Seaweed farming: when blue economy turns green

The farming of algae for various purposes is one of the major challenges of the blue economy in Europe. Algae are a low-fat food, rich in fibre, micronutrients and low in calories. In addition, they reduce the acidification of the seas and can be the basis for solid fuels. This is a potential business that the European Union estimates at 9,000 million euros.

Posted on 06.10.2023
In China, the world's largest producer of macroalgae, 99% of the algae produced comes from algae farming. (Getty Images)

Superalgae: superfood, cosmetics, green energy... and much more

When people talk about seaweed farming, they tend to start by saying that it is a superfood, with direct health benefits: low in fat, rich in dietary fibre, micronutrients and low in calories.

But they are also valuable for other uses, thanks to their by-products such as lipids, carrageenan, carotenoids, alginate and algal proteins, as a basis for pharmaceuticals and cosmetics. Even for wastewater treatment and energy production

An example highlighted by the European Commission: algal biomass serves as an alternative to fossil fuel-based feedstocks and algal lipids are used for biofuel production. 

However, despite its innumerable nutritional values and various commercial applications, it remains an untapped resource in Europe today, although many institutions are promoting algae cultivation and demand is beginning to be strong. In fact, according to the European Union, the algae farming business is expected to reach 9 billion euros by 2030.

Algae biomass serves as an alternative to fossil fuel-based raw materials. (Getty Images)

Growing seaweed, not harvesting it

Asian countries such as China and the Philippines have always had a very high use of this resource. Europe, on the other hand, has never developed seaweed cultivation to the same extent. In countries such as Ireland, algae were even used in times of famine, but this was not taken a step further.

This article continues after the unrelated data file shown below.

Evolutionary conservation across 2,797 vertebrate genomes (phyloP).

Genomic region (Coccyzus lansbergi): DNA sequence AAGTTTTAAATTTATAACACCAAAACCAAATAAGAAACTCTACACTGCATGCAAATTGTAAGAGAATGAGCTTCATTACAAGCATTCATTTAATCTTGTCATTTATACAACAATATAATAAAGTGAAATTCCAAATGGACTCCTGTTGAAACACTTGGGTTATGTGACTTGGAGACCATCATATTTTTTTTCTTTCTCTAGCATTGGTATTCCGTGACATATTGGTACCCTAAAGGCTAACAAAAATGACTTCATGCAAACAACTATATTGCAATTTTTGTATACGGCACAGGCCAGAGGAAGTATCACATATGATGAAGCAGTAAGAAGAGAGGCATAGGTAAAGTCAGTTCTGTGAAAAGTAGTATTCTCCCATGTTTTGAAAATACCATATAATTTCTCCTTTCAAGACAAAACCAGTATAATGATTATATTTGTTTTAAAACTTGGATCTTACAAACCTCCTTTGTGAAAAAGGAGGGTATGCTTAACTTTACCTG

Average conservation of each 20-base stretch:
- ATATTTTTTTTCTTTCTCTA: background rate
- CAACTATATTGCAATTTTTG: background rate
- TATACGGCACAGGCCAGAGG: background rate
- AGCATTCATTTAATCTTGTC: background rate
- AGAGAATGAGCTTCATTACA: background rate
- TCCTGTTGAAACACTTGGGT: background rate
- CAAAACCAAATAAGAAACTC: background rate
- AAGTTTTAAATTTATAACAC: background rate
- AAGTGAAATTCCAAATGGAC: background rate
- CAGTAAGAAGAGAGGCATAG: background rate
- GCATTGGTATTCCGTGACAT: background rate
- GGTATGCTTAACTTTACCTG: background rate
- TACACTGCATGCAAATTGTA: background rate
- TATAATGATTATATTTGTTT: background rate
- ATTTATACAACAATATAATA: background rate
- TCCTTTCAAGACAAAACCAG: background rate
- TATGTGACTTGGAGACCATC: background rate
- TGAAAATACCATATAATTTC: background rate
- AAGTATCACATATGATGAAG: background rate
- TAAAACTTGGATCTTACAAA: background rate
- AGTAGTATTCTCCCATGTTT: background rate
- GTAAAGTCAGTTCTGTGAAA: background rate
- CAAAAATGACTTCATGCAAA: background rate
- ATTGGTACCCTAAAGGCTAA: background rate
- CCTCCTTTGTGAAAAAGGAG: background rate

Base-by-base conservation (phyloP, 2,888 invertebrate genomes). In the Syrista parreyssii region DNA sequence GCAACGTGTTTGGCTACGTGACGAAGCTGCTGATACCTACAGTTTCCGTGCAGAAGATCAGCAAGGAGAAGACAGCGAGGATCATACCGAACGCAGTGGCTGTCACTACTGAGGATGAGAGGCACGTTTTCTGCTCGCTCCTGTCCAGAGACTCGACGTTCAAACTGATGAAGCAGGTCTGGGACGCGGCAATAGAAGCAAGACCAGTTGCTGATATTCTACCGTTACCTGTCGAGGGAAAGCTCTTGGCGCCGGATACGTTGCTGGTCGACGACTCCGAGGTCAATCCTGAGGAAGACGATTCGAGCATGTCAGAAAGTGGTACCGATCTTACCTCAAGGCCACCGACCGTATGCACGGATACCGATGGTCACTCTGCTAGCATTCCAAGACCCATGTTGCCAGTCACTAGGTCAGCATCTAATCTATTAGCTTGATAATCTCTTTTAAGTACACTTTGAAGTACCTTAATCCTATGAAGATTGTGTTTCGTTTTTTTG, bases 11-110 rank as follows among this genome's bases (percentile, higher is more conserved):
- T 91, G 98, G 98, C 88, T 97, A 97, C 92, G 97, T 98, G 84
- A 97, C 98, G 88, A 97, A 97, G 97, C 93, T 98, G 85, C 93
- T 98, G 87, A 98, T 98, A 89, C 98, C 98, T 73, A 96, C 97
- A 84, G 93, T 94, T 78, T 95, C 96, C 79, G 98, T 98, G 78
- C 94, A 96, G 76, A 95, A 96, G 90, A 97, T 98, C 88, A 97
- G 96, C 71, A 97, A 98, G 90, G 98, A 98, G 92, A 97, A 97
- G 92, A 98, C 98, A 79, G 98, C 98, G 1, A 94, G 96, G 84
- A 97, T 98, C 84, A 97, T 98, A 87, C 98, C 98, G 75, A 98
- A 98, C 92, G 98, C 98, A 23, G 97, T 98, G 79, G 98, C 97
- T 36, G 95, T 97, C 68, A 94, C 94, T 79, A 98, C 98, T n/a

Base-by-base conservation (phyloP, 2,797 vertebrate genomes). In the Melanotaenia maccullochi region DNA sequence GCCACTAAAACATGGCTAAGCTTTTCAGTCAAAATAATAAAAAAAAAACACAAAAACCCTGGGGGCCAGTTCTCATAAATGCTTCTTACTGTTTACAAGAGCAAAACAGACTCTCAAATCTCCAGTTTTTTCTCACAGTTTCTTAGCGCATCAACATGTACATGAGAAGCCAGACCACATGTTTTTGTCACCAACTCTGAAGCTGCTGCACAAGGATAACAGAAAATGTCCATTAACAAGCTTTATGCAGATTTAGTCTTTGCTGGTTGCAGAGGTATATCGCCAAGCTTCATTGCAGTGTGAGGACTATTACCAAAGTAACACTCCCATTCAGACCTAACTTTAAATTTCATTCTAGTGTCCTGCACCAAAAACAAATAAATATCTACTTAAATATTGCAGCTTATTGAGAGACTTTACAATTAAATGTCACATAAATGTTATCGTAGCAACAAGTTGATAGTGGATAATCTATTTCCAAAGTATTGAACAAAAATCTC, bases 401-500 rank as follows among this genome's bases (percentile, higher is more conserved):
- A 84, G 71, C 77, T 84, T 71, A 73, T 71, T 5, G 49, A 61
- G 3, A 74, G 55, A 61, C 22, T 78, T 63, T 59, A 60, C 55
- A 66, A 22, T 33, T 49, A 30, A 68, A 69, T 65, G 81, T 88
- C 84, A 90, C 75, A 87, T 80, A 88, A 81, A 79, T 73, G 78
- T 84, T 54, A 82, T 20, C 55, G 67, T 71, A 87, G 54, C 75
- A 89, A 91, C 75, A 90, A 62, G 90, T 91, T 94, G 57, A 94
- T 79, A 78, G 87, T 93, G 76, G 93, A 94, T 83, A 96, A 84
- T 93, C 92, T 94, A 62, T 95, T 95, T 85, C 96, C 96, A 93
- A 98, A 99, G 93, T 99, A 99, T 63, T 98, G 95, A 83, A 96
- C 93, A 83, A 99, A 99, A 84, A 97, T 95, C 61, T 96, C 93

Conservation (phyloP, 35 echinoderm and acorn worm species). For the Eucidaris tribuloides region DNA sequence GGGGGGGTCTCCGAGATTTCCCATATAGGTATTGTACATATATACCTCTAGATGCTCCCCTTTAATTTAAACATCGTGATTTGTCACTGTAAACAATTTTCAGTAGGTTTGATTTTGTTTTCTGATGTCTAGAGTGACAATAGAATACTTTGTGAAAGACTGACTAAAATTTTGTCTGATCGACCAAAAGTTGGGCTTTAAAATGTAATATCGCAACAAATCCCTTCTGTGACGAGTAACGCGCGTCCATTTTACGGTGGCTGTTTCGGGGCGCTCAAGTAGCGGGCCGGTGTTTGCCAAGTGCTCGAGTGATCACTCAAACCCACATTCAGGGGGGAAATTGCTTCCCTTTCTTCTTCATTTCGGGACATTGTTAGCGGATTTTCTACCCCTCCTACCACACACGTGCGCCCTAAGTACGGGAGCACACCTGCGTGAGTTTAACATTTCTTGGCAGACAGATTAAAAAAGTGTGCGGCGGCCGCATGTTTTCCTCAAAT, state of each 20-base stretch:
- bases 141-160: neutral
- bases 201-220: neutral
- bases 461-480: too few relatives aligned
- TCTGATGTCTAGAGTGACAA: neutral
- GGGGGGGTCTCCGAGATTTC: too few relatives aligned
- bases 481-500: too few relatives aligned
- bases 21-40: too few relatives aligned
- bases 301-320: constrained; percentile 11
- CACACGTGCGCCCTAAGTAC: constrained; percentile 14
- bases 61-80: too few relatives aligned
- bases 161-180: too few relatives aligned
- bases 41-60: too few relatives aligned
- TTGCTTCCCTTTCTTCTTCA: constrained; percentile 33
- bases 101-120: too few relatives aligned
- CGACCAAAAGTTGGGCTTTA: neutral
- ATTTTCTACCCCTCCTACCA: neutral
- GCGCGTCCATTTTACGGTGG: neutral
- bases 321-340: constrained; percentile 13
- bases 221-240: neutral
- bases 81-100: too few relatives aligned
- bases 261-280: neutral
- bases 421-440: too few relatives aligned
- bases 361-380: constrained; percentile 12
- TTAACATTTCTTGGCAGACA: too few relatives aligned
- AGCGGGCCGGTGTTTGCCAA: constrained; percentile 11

In China, the world's largest producer of macroalgae, 99% of the seaweed produced comes from seaweed farming. In Europe, 97% is not from algae farming, but from direct harvesting. 

According to Jorge Santamaría, co-director of R&D at the Barcelona-based company Algabrava, and co-founder with Raül González, this situation will end up affecting the environment. "Europe has problems coping with the demand for macroalgae and, for this reason, it is resorting to Asian exports," he complains. 

For him, this will make Europe dependent on other countries and the algae it works with will not be of such high quality. It is clear, he says, that if the European continent wants to position itself as a reference in this sector, it has to "cultivate and not harvest."

Jorge Santamaría (left) and Raül González, co-founders of Algabrava.


A production of 35 million tons of algae worldwide

From the 1950s until now, seaweed production worldwide has skyrocketed and has grown to 35 million tonnes today. 

In the European Union, the algae market is still in its early stages. The 287,386 tonnes of seaweed produced - 99.88% of which was macroalgae - accounted for only 1% of global production. But for Jorge Santamaría, from Algabrava, based in Barcelona, these figures are just the beginning, because he assures that "the cultivation of macroalgae could be one of the great pillars of the blue economy based on sustainability". 

 No wonder. Macroalgae cultivation has a great benefit in that "it has no impact on the environment,"quite the contrary.

Algae transform CO2 into oxygen and, Santamaría adds, "produce biomass from the sun's energy." He also reminds us that, if they are cultivated in the sea, no irrigation is required, nor is it necessary to destroy habitats or modify land to make them grow. 

And yet, at the end of 2019, the scenario was not at all promising. The European Commission's Blue Bioeconomy Forum published Roadmap for the blue bioeconomy, after consulting stakeholders. The roadmap concluded that the development of algae farming has been hampered by factors such as high production costs, small scale of production, limited market knowledge, consumer needs and environmental impacts of algae farming, as well as a fragmented governance framework.